Above is the approach to the new par-five 9th. The green was previously high on the hill to the right. Below is looking back from the green taken from the first tee area. (Photos by Robert S. Fagan.)
With the exception of around some bunkering, the rough has been all but eliminated with wood chips and bark substituted. Longer errant hitters will find their shots scooting out and off fairways requiring them to thoughtfully shape their shots. On the other hand, most players will no longer lose as many balls and will be able to more easily play their shots from the roughless surrounds. In essence, Jones has brought the forest more into play, but in a strategic rather than overtly penal nature.
This aerial shot reveals the re-engineered pond on the par-five 10th and repositioned green (left) as well as the totally new par -three 11th that ranges from 99 to 161 yards (right), and the new tees for the 12th(top). (Photo courtesy of Poppy Hills and Joann Dost.)
With an eye toward improving the speed of play, the first and tenth holes were made a bit easier with the ryegrass/fescue landing areas substantially widened and the greens repositioned. What’s more, the less than popular par-three 11th and par-five 12th holes were completely repositioned. The 11th now plays in the opposite direction as a shorter one-shotter while the 12th is an engagingly picturesque straight par-four with a view of Monterey Bay and Santa Cruz Mountains in the distance. (Par has been reduced to 71, 7,002 yards, and a fifth set of tees was added to increase playability.)
From its elevated tee, the 12th hole converts from a awkwardly weak par-five into an excitingly attractive par-four! (Photo courtesy of Poppy Hills and Joann Dost.)
There are many subtle and overtly obvious changes. Every hole features both new forward and back tees, and while there are fewer total bunkers, their increased size and appearance has definitely become more of a presence. While many fairways have been widened and green sites repositioned, the corridors are still recognizable. That said, gone is the lake between the 5th and 7th holes and replaced with a mounded natural waste bunker area. The green site on the 6th is totally unrecognizable and while you gaze out from the clubhouse or stroll to the first tee, your heartbeat will quicken as you view the repositioned par-five 9th green. Why even the clubhouse with its golf shop and Porter’s Grill was gutted and totally remodeled.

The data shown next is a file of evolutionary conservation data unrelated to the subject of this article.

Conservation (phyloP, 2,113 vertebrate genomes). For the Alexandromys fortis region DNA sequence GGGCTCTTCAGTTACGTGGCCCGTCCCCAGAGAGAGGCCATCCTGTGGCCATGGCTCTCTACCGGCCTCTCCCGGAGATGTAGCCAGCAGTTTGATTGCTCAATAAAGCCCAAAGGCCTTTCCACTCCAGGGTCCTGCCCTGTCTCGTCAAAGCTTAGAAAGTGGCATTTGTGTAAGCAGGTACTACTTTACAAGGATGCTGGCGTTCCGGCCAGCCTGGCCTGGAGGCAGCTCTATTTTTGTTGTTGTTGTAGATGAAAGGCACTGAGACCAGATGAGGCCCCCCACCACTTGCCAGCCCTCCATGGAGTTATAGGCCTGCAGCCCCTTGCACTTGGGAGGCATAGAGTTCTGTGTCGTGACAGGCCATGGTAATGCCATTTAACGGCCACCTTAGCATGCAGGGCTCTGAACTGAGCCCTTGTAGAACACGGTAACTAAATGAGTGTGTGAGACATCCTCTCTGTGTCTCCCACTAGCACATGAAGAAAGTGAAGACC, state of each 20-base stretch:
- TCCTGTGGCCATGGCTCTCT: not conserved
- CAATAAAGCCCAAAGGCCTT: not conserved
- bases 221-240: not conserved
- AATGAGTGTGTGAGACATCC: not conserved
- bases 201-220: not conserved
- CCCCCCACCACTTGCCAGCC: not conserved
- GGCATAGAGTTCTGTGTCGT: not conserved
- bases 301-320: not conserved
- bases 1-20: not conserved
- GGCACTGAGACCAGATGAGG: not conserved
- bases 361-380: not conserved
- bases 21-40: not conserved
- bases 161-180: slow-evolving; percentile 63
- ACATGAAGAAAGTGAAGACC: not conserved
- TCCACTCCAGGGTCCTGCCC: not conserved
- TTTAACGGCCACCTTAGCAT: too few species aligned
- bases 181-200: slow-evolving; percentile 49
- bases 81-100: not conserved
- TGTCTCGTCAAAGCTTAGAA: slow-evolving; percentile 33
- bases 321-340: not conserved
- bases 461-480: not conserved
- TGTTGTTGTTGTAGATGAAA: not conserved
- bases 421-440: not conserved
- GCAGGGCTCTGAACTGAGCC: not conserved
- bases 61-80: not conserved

Looking back from the 5th green, the mounded area with the waste bunker to the left was previously a lake. (Photo by Robert S. Fagan.)
Strong, elite players take note. Your challenge has not been negated. 200 yards has been taking into account your added power. For the rest of us, the critical landing areas are wider, recoveries more possible, and we can enjoy a run on the ball. The putting surfaces are more reasonable. Better drainage and pacing of holes makes for a quicker round of golf and a whole bunch more fun.
What you can’t see at Poppy Hills was the Robert Trent Jones II collaboration with Toro and golf course construction company Frontier Golf in producing the below-ground irrigation system. This is the first-of-its-kind and is designed to provide state-of-the-art water conservation. Like older buildings, golf courses must be attended to and this teamwork provides the infrastructure to move forward as a caring guardian of the game.
The par-three 17th (121 – 179 yards), illustrates the use of bark to minimize the irrigated areas. (Photo by Robert S. Fagan)
While some in the golf industry have become so focused with “championship golf” and the few who play it, the folks at the Northern California Golf Association have wisely realized that to be sustainable, golf must first of all be fun. Paraphrasing a Jones comment, today Poppy Hills is more apt to figuratively shake hands with the golfer rather than to shake him up.
The gorgeous 2nd hole has been opened up to allow more sunlight, but this is the one putting surface that is so complex that accomplished players may 4-putt. It’s a really tough hole early in the round especially from the new 202-yard tee! (Photo courtesy of Poppy Hills and Joann Dost.)
Now with RT Jones II producing Poppy Hills II, I predict this to be one of the great golf course success stories that will bear fruit for years to come. Bravo to all involved and now I can’t wait to return!
P.S. For NCGA Members, Poppy Hills now has to be one of the best bargains in American golf considering the new improvements, and walking is encouraged. (Carts are not part of the green fee.) Check it out at www.ncga.org.
Bonus Tip for Putting Poppy Hills: Architect Robert Trent Jones, Jr. says, “Use the ravines and ocean as your guide to reading the breaks on putts, as the ball often will gather in the direction of the Pacific and prominent ravines.”